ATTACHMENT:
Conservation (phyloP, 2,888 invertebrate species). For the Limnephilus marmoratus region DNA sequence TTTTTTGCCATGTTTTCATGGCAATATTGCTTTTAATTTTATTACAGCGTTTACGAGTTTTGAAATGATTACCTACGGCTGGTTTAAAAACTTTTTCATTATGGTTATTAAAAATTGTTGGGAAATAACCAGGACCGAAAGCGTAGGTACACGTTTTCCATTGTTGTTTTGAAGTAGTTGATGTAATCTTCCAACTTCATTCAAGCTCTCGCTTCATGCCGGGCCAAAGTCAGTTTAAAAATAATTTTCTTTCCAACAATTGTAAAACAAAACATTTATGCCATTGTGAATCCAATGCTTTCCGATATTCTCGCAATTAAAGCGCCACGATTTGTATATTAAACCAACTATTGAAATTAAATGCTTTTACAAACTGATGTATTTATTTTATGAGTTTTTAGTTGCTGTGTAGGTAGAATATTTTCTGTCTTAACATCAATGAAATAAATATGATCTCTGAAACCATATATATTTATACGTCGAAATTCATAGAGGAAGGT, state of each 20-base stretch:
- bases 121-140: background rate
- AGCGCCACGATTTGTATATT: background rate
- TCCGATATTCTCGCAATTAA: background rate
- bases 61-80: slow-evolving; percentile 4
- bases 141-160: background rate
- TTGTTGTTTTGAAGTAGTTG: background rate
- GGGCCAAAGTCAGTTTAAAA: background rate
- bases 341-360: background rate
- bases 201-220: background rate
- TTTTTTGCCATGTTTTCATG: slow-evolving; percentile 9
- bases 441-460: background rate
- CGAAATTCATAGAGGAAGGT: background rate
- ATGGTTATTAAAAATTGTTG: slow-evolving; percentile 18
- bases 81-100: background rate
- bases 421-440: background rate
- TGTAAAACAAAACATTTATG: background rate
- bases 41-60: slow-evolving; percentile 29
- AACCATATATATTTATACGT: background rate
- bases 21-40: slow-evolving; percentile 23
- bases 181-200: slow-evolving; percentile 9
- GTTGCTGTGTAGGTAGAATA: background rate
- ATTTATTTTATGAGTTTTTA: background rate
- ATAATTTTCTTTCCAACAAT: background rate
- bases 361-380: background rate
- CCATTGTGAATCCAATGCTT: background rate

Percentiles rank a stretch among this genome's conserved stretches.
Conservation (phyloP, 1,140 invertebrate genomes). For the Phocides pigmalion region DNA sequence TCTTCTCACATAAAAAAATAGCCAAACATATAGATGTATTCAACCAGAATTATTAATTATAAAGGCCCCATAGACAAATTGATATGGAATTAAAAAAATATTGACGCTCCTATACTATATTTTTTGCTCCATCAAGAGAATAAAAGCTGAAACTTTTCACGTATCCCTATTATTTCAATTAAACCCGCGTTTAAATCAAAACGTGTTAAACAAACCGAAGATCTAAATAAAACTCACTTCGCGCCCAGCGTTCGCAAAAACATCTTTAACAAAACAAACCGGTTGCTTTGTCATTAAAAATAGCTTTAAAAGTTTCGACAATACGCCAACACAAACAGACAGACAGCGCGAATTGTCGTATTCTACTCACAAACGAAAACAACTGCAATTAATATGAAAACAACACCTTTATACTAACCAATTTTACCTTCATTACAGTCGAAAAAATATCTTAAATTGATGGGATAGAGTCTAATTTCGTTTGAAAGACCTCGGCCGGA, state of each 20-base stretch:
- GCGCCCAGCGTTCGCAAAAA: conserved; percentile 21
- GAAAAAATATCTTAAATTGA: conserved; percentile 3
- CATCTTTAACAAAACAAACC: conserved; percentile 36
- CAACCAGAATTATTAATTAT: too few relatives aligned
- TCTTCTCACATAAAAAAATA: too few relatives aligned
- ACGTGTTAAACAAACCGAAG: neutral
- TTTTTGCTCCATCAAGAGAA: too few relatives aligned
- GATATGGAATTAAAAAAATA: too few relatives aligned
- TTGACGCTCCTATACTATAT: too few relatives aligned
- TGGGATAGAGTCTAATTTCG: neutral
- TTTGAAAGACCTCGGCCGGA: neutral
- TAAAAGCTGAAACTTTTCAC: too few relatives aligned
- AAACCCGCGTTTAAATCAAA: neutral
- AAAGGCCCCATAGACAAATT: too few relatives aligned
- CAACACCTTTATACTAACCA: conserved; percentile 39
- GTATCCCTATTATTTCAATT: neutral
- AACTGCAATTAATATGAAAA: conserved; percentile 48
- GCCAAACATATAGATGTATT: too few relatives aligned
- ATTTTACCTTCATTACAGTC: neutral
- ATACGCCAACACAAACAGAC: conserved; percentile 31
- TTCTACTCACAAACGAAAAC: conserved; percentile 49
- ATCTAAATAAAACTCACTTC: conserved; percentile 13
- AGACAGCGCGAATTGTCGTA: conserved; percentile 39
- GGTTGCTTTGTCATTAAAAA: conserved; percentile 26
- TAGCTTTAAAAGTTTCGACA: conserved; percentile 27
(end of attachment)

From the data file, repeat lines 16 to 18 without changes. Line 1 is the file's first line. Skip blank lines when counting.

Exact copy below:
- bases 421-440: background rate
- TGTAAAACAAAACATTTATG: background rate
- bases 41-60: slow-evolving; percentile 29